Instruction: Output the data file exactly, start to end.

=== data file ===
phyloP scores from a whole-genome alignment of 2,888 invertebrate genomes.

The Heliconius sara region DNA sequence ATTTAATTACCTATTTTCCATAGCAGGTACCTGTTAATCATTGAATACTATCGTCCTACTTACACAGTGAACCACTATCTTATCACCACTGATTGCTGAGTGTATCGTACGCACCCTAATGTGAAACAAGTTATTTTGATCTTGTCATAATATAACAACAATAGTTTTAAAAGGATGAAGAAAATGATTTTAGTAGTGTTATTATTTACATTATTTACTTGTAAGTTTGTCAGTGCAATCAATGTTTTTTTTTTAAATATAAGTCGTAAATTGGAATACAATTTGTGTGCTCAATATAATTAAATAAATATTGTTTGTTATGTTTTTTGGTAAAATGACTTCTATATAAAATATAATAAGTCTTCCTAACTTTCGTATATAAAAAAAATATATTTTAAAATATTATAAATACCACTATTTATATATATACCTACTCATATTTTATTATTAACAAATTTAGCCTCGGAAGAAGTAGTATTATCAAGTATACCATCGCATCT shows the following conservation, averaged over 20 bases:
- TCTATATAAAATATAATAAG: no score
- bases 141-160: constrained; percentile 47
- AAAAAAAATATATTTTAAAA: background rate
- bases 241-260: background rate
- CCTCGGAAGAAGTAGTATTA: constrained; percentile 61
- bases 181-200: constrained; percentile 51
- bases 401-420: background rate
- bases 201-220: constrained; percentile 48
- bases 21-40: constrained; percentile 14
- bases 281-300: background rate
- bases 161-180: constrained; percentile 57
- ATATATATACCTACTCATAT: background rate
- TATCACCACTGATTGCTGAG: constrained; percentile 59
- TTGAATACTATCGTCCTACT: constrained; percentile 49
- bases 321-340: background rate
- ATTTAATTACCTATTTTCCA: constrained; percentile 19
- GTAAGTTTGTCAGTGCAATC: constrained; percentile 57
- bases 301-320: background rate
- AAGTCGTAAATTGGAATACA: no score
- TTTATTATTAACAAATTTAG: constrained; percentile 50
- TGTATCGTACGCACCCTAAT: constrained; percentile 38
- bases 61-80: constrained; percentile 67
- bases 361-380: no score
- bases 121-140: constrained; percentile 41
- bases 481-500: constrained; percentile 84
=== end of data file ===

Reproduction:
phyloP scores from a whole-genome alignment of 2,888 invertebrate genomes.

The Heliconius sara region DNA sequence ATTTAATTACCTATTTTCCATAGCAGGTACCTGTTAATCATTGAATACTATCGTCCTACTTACACAGTGAACCACTATCTTATCACCACTGATTGCTGAGTGTATCGTACGCACCCTAATGTGAAACAAGTTATTTTGATCTTGTCATAATATAACAACAATAGTTTTAAAAGGATGAAGAAAATGATTTTAGTAGTGTTATTATTTACATTATTTACTTGTAAGTTTGTCAGTGCAATCAATGTTTTTTTTTTAAATATAAGTCGTAAATTGGAATACAATTTGTGTGCTCAATATAATTAAATAAATATTGTTTGTTATGTTTTTTGGTAAAATGACTTCTATATAAAATATAATAAGTCTTCCTAACTTTCGTATATAAAAAAAATATATTTTAAAATATTATAAATACCACTATTTATATATATACCTACTCATATTTTATTATTAACAAATTTAGCCTCGGAAGAAGTAGTATTATCAAGTATACCATCGCATCT shows the following conservation, averaged over 20 bases:
- TCTATATAAAATATAATAAG: no score
- bases 141-160: constrained; percentile 47
- AAAAAAAATATATTTTAAAA: background rate
- bases 241-260: background rate
- CCTCGGAAGAAGTAGTATTA: constrained; percentile 61
- bases 181-200: constrained; percentile 51
- bases 401-420: background rate
- bases 201-220: constrained; percentile 48
- bases 21-40: constrained; percentile 14
- bases 281-300: background rate
- bases 161-180: constrained; percentile 57
- ATATATATACCTACTCATAT: background rate
- TATCACCACTGATTGCTGAG: constrained; percentile 59
- TTGAATACTATCGTCCTACT: constrained; percentile 49
- bases 321-340: background rate
- ATTTAATTACCTATTTTCCA: constrained; percentile 19
- GTAAGTTTGTCAGTGCAATC: constrained; percentile 57
- bases 301-320: background rate
- AAGTCGTAAATTGGAATACA: no score
- TTTATTATTAACAAATTTAG: constrained; percentile 50
- TGTATCGTACGCACCCTAAT: constrained; percentile 38
- bases 61-80: constrained; percentile 67
- bases 361-380: no score
- bases 121-140: constrained; percentile 41
- bases 481-500: constrained; percentile 84